Expand All | Collapse All

Premium Processing is a US Citizenship and Immigration Services (“USCIS”) program that lets a petitioner – generally, the employer – pay more for a faster answer on certain types of cases. Where premium processing is offered and requested, USCIS will respond in some fashion within 15 days of receipt of the case.

No. Most type of cases can’t be; only two form types – what USCIS refers to as “product lines” – can be premium processed: the I-129 Petition for Nonimmigrant Worker form used for most nonimmigrant work visas, and the I-140 Petition for Immigrant Worker form used in connection with employment-based permanent residence cases. Not even all I-129 and I-140 filings are eligible – some case types which use these forms are ineligible, and even some categories which would normally be eligible may be unable to use the program in some instances. This is often because some factor would cause the case to take longer to adjudicate than would be possible within he mandated 15-day premium processing response time (having to obtain a copy of an original Labor Certification approval from DOL, having to perform a site visit, etc.)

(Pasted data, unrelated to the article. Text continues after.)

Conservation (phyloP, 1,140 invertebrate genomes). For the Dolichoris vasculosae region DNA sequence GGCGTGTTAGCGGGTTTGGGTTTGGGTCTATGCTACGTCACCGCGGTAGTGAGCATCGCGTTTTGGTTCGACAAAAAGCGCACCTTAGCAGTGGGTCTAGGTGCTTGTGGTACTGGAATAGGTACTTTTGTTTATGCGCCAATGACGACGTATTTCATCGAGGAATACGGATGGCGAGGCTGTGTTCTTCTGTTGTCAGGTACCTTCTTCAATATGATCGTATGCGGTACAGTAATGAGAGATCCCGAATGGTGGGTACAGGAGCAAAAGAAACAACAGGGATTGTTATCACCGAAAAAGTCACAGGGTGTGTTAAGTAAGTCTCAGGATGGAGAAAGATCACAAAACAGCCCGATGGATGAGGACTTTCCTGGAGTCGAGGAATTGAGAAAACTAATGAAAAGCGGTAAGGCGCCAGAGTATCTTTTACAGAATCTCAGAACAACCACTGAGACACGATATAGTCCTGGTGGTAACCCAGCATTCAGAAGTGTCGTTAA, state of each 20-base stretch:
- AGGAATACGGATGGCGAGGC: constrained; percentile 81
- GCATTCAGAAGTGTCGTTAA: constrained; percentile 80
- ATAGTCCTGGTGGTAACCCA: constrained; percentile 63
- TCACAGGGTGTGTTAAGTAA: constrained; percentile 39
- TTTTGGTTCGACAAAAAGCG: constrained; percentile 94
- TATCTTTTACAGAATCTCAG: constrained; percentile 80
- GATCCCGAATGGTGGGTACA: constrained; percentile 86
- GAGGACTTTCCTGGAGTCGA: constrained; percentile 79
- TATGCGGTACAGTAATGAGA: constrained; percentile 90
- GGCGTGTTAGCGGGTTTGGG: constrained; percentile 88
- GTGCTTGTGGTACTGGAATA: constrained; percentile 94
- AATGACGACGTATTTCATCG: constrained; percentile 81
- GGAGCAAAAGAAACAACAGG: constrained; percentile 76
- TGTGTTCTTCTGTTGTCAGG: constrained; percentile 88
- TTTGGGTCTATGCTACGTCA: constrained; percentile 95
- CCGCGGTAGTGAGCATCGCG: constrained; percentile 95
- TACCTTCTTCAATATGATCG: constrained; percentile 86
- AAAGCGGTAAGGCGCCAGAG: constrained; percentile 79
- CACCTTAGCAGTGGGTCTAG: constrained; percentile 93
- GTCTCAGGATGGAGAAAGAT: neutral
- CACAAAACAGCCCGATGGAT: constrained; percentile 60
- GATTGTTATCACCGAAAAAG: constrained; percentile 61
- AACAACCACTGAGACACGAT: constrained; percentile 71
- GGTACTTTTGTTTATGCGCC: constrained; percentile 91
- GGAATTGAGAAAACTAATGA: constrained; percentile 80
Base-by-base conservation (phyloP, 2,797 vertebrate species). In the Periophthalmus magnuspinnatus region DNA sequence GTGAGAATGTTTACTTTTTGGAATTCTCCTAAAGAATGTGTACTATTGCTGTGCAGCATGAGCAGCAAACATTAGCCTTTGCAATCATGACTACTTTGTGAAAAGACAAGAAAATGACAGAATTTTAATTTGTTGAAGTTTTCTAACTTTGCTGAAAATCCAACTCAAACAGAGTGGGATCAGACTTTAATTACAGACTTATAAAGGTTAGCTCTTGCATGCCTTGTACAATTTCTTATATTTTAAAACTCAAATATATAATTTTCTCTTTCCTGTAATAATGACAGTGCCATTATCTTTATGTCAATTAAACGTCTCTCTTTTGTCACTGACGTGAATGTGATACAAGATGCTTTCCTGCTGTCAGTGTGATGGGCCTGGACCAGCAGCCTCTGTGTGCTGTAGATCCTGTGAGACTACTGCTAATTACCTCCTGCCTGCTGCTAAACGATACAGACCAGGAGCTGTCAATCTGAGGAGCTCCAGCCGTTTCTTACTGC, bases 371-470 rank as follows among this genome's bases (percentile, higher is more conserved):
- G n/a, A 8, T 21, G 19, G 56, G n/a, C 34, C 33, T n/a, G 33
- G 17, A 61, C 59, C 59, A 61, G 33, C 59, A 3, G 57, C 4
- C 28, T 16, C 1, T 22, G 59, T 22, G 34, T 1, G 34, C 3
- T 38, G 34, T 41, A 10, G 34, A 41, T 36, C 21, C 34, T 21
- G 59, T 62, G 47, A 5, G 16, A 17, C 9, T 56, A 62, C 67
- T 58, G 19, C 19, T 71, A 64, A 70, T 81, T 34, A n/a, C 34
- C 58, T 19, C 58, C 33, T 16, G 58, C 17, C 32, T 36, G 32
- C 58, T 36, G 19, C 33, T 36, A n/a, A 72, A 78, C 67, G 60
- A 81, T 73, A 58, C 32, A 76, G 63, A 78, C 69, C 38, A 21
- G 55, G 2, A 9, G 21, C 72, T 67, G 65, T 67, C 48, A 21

No. Only a response of some form is promised – this can be an approval, but it can also be a denial or a Request for Evidence (“RFE”), demanding further documentation or explanation. Receipt by USCIS of a response to an RFE begins a new 15-day response period. The response can again be an approval, denial or RFE – second and third RFEs do happen, but are still relatively rare. Most cases will be approved or denied after a response to an initial RFE.

15 calendar days – just slightly more than two weeks.